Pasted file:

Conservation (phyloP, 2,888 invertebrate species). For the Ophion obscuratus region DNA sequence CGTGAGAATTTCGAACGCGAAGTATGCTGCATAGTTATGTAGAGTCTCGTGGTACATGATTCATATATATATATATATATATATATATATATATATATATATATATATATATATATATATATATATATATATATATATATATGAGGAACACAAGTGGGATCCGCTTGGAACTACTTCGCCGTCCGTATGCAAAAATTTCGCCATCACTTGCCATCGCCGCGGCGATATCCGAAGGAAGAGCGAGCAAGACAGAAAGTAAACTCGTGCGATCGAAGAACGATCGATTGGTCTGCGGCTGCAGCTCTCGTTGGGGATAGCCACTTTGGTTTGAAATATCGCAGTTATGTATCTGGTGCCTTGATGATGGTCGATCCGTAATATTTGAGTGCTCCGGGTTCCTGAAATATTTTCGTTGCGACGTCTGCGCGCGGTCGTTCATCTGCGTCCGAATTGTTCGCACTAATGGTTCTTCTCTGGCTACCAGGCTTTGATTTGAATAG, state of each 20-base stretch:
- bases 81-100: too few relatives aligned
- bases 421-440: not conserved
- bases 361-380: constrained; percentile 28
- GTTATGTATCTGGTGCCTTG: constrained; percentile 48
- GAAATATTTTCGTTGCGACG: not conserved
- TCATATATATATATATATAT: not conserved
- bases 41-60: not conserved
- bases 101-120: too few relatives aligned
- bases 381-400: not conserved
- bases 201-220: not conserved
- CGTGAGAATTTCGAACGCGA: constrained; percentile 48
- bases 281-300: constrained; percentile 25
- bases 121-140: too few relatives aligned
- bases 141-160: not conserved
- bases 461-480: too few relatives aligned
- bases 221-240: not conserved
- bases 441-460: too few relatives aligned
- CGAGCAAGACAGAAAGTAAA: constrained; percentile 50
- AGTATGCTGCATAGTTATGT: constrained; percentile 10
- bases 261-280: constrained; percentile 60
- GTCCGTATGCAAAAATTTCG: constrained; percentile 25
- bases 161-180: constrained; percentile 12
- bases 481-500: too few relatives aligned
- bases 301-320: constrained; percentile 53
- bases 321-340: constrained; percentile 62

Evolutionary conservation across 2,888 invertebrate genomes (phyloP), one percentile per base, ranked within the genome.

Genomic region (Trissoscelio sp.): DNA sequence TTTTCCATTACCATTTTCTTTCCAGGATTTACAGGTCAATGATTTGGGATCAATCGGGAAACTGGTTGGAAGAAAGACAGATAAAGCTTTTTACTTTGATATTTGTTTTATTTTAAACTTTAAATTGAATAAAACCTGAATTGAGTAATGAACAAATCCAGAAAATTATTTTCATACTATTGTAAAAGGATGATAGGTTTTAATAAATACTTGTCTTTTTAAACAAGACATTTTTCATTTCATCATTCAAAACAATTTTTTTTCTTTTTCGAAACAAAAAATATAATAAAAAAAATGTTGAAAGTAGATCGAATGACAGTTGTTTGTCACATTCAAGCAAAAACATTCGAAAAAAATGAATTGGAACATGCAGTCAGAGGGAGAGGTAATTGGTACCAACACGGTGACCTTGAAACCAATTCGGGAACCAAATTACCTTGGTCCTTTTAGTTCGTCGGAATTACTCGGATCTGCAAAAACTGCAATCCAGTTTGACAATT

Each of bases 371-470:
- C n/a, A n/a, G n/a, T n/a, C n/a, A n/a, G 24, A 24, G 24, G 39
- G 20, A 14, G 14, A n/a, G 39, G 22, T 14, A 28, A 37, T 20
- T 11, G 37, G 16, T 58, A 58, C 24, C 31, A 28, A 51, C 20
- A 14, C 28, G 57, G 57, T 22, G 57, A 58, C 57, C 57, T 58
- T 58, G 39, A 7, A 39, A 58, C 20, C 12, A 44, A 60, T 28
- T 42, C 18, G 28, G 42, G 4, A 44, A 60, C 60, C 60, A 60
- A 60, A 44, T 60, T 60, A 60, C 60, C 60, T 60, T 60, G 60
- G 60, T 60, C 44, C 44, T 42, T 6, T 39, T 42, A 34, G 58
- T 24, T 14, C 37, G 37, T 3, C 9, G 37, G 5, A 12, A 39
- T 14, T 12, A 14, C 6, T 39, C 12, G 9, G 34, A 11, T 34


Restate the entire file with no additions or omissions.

Conservation (phyloP, 2,888 invertebrate species). For the Ophion obscuratus region DNA sequence CGTGAGAATTTCGAACGCGAAGTATGCTGCATAGTTATGTAGAGTCTCGTGGTACATGATTCATATATATATATATATATATATATATATATATATATATATATATATATATATATATATATATATATATATATATATATATGAGGAACACAAGTGGGATCCGCTTGGAACTACTTCGCCGTCCGTATGCAAAAATTTCGCCATCACTTGCCATCGCCGCGGCGATATCCGAAGGAAGAGCGAGCAAGACAGAAAGTAAACTCGTGCGATCGAAGAACGATCGATTGGTCTGCGGCTGCAGCTCTCGTTGGGGATAGCCACTTTGGTTTGAAATATCGCAGTTATGTATCTGGTGCCTTGATGATGGTCGATCCGTAATATTTGAGTGCTCCGGGTTCCTGAAATATTTTCGTTGCGACGTCTGCGCGCGGTCGTTCATCTGCGTCCGAATTGTTCGCACTAATGGTTCTTCTCTGGCTACCAGGCTTTGATTTGAATAG, state of each 20-base stretch:
- bases 81-100: too few relatives aligned
- bases 421-440: not conserved
- bases 361-380: constrained; percentile 28
- GTTATGTATCTGGTGCCTTG: constrained; percentile 48
- GAAATATTTTCGTTGCGACG: not conserved
- TCATATATATATATATATAT: not conserved
- bases 41-60: not conserved
- bases 101-120: too few relatives aligned
- bases 381-400: not conserved
- bases 201-220: not conserved
- CGTGAGAATTTCGAACGCGA: constrained; percentile 48
- bases 281-300: constrained; percentile 25
- bases 121-140: too few relatives aligned
- bases 141-160: not conserved
- bases 461-480: too few relatives aligned
- bases 221-240: not conserved
- bases 441-460: too few relatives aligned
- CGAGCAAGACAGAAAGTAAA: constrained; percentile 50
- AGTATGCTGCATAGTTATGT: constrained; percentile 10
- bases 261-280: constrained; percentile 60
- GTCCGTATGCAAAAATTTCG: constrained; percentile 25
- bases 161-180: constrained; percentile 12
- bases 481-500: too few relatives aligned
- bases 301-320: constrained; percentile 53
- bases 321-340: constrained; percentile 62

Evolutionary conservation across 2,888 invertebrate genomes (phyloP), one percentile per base, ranked within the genome.

Genomic region (Trissoscelio sp.): DNA sequence TTTTCCATTACCATTTTCTTTCCAGGATTTACAGGTCAATGATTTGGGATCAATCGGGAAACTGGTTGGAAGAAAGACAGATAAAGCTTTTTACTTTGATATTTGTTTTATTTTAAACTTTAAATTGAATAAAACCTGAATTGAGTAATGAACAAATCCAGAAAATTATTTTCATACTATTGTAAAAGGATGATAGGTTTTAATAAATACTTGTCTTTTTAAACAAGACATTTTTCATTTCATCATTCAAAACAATTTTTTTTCTTTTTCGAAACAAAAAATATAATAAAAAAAATGTTGAAAGTAGATCGAATGACAGTTGTTTGTCACATTCAAGCAAAAACATTCGAAAAAAATGAATTGGAACATGCAGTCAGAGGGAGAGGTAATTGGTACCAACACGGTGACCTTGAAACCAATTCGGGAACCAAATTACCTTGGTCCTTTTAGTTCGTCGGAATTACTCGGATCTGCAAAAACTGCAATCCAGTTTGACAATT

Each of bases 371-470:
- C n/a, A n/a, G n/a, T n/a, C n/a, A n/a, G 24, A 24, G 24, G 39
- G 20, A 14, G 14, A n/a, G 39, G 22, T 14, A 28, A 37, T 20
- T 11, G 37, G 16, T 58, A 58, C 24, C 31, A 28, A 51, C 20
- A 14, C 28, G 57, G 57, T 22, G 57, A 58, C 57, C 57, T 58
- T 58, G 39, A 7, A 39, A 58, C 20, C 12, A 44, A 60, T 28
- T 42, C 18, G 28, G 42, G 4, A 44, A 60, C 60, C 60, A 60
- A 60, A 44, T 60, T 60, A 60, C 60, C 60, T 60, T 60, G 60
- G 60, T 60, C 44, C 44, T 42, T 6, T 39, T 42, A 34, G 58
- T 24, T 14, C 37, G 37, T 3, C 9, G 37, G 5, A 12, A 39
- T 14, T 12, A 14, C 6, T 39, C 12, G 9, G 34, A 11, T 34